Application Tips

The application process can be an invaluable experience because it challenges you to identify your talents and goals, hone your writing and presentation skills and work with mentors who will support your efforts and help with your plans.

Application Tips

  • Read the application information thoroughly, noting eligibility parameters, deadlines, required components, the program's mission and profiles of past participants
  • Attend any workshops offered by the program leader on how to prepare your personal statement or project proposal. Information regarding these workshops will be sent to you by your department to your UMKC email account.
  • Give yourself time to prepare the application, including rewriting your essay, collecting transcripts and requesting letters of recommendation
  • Visit the UMKC Writing Studio for help with your personal statement

Personal Statement

Use the personal statement as the opportunity to introduce yourself to the reader, evoke a portrait of who you are and what matters to you and showcase your writing skills. The statement needs to capture the reader’s attention, be rich in detail, avoid cliché, be relevant to the program for which you are applying and flow as a meaningful narrative.

There may be prompts for specific information such as goals, important life experiences and challenges. You should also demonstrate your command of style, grammar and proofreading. 

Personal statement resources

Project Proposal

It is essential that you follow the instructions for writing your project proposal or statement of purpose exactly as the application requests and respond to all the prompts.

Whether you are asked to write an essay or respond to specific questions, you need to explain the importance of the project, your exact plans and timeline, how you propose to carry out your plan, what resources you will need and your ability to complete the project in the way you have outlined.

Letters of Recommendation

Letters of recommendation are vitally important to your application and provide another opportunity to draw a portrait of you and your work. Most applications require at least two letters of recommendation.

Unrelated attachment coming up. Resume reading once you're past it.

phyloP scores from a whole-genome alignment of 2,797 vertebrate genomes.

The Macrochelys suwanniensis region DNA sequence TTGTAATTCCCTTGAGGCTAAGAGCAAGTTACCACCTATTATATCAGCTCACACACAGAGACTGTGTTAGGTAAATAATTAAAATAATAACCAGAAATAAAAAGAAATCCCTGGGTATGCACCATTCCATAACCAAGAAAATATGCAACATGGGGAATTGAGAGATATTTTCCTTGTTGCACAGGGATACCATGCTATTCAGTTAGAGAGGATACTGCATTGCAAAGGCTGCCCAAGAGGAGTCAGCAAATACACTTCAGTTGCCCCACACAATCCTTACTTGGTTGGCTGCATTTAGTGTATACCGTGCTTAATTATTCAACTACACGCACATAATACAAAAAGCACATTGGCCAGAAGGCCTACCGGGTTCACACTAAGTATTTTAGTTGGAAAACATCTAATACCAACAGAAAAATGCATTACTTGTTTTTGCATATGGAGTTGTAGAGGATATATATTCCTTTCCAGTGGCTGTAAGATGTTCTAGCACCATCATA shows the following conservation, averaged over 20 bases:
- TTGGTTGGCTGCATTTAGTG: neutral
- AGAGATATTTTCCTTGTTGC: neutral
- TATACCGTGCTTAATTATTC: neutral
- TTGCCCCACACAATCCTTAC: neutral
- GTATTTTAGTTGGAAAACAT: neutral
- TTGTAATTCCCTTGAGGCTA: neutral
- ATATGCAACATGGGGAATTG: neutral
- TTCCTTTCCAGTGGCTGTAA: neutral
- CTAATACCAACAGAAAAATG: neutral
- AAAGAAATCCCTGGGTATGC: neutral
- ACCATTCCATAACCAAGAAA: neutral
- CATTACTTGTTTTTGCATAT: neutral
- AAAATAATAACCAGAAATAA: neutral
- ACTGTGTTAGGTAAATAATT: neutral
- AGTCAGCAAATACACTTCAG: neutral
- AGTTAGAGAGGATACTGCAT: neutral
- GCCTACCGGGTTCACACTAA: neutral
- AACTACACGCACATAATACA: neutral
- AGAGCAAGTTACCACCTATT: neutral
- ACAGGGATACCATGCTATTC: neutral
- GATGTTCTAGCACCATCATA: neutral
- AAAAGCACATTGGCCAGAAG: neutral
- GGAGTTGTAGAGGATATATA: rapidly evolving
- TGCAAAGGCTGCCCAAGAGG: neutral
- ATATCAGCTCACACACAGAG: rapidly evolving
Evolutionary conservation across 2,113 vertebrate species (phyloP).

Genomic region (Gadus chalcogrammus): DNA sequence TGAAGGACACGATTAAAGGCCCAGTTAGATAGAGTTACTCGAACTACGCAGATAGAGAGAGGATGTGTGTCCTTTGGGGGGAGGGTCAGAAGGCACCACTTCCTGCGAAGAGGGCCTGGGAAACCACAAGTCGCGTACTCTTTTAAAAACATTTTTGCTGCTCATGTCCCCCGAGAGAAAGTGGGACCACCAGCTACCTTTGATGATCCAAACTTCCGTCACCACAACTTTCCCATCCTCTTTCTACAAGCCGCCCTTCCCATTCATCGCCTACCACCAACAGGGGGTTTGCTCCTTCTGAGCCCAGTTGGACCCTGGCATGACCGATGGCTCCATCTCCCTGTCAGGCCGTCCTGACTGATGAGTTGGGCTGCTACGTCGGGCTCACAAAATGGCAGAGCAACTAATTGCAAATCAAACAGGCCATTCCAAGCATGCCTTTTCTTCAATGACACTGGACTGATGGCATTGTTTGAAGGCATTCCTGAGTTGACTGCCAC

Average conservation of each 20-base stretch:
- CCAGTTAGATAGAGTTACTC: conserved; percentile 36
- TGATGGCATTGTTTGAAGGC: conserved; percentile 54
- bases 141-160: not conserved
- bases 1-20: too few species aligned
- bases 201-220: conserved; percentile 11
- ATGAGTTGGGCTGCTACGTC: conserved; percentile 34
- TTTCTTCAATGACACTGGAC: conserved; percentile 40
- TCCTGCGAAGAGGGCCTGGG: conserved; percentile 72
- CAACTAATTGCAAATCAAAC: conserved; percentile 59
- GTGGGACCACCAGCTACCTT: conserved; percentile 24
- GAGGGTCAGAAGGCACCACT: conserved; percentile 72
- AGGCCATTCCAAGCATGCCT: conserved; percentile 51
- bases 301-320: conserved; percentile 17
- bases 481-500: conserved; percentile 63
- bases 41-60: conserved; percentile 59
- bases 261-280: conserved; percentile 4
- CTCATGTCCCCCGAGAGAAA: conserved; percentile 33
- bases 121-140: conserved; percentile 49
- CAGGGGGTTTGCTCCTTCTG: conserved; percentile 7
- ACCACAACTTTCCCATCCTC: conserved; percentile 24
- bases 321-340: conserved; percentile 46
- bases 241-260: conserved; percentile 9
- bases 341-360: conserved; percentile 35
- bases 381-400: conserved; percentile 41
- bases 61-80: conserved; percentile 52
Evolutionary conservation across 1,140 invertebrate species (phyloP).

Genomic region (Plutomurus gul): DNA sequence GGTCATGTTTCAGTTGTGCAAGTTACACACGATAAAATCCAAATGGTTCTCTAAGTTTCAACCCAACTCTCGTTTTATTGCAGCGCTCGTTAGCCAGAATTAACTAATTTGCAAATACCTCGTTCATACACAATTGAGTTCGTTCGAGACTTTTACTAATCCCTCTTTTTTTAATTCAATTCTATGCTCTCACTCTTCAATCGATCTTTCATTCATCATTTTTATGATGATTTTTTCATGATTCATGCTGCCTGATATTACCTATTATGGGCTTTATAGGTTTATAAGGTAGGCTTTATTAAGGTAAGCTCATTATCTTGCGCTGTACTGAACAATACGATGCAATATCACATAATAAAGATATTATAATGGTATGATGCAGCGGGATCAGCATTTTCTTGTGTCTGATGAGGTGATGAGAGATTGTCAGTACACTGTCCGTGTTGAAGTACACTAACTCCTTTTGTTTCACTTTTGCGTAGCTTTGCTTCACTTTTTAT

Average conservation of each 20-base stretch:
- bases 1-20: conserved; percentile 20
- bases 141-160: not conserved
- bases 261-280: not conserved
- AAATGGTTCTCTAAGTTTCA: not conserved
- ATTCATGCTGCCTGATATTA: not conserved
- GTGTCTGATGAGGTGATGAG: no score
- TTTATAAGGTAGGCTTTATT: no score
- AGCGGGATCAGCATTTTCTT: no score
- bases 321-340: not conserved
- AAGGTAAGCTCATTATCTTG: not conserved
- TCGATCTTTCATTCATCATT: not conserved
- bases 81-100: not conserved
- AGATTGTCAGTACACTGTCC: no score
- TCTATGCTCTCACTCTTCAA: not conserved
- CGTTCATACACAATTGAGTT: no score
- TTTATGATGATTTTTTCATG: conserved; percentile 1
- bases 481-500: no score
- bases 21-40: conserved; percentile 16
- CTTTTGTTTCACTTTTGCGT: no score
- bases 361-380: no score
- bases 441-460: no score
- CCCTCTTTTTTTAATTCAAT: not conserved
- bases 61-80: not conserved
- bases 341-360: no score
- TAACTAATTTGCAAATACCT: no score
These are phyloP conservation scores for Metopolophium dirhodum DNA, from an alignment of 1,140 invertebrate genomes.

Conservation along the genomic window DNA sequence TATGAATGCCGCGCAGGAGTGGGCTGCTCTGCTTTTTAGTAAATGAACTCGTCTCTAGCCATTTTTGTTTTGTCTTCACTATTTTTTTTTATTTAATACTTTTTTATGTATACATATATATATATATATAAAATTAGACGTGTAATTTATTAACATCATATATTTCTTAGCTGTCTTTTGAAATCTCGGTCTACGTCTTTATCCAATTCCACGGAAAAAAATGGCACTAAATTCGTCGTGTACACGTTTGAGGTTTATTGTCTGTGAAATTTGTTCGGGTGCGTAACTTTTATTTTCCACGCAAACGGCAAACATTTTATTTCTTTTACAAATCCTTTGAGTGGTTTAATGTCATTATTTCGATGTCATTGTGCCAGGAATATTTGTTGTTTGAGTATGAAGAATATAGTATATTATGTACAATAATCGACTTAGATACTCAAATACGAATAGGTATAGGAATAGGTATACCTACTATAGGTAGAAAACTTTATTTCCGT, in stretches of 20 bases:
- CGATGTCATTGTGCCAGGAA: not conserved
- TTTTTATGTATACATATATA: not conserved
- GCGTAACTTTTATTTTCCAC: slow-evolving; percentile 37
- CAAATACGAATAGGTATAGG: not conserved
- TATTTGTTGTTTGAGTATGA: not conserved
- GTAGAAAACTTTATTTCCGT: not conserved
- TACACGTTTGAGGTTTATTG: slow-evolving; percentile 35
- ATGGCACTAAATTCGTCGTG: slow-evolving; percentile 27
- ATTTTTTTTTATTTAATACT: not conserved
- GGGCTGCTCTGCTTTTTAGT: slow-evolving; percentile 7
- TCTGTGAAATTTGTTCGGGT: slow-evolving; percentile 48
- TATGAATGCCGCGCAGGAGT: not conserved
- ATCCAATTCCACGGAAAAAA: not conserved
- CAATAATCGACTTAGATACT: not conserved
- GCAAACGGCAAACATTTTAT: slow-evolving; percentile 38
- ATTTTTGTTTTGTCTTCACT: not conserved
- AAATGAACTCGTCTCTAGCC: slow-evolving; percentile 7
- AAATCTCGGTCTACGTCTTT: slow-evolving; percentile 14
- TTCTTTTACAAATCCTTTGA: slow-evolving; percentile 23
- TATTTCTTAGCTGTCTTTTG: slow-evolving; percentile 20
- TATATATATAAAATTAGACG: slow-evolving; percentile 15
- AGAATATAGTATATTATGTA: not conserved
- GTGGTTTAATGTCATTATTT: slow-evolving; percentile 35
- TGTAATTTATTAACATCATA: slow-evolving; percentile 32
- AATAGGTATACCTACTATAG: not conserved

• Identify potential writers who know you and your work well and who can speak authoritatively about you as a scholar, researcher and person.
  • Choose writers from different areas of your life so your letters show your diverse set of traits and skills.
  • Request letters as early as possible
  • Provide your writers with details about your participation in their class and the project or paper you completed for them.
  • Tell your writers about the fellowship, including your study proposal, location and any other useful information — fellowship mission, eligibility and criterion or profiles of previous recipients.
  • Include a copy of your resume and other details about what you've been working on since the last time you encountered your writers in your request.
  • Give your writers a deadline, preferably earlier than the actual final post time, and the submission information, including to whom the letter should be addressed. For online submissions, your writers will receive a prompt with sign-on instructions from the fellowship office. Send a courteous reminder a few weeks before the deadline.
  • Send thank you notes to your writers and updates on your application progress and results

Resources for asking for letters of recommendation


Fulfilling a transcript request can take time, especially if you have studied in another country. Follow your application rules — whether you submit a copy or sealed originals. Explain any deviations from a strong record, either in your personal statement or by one of your writers in a letter of recommendation.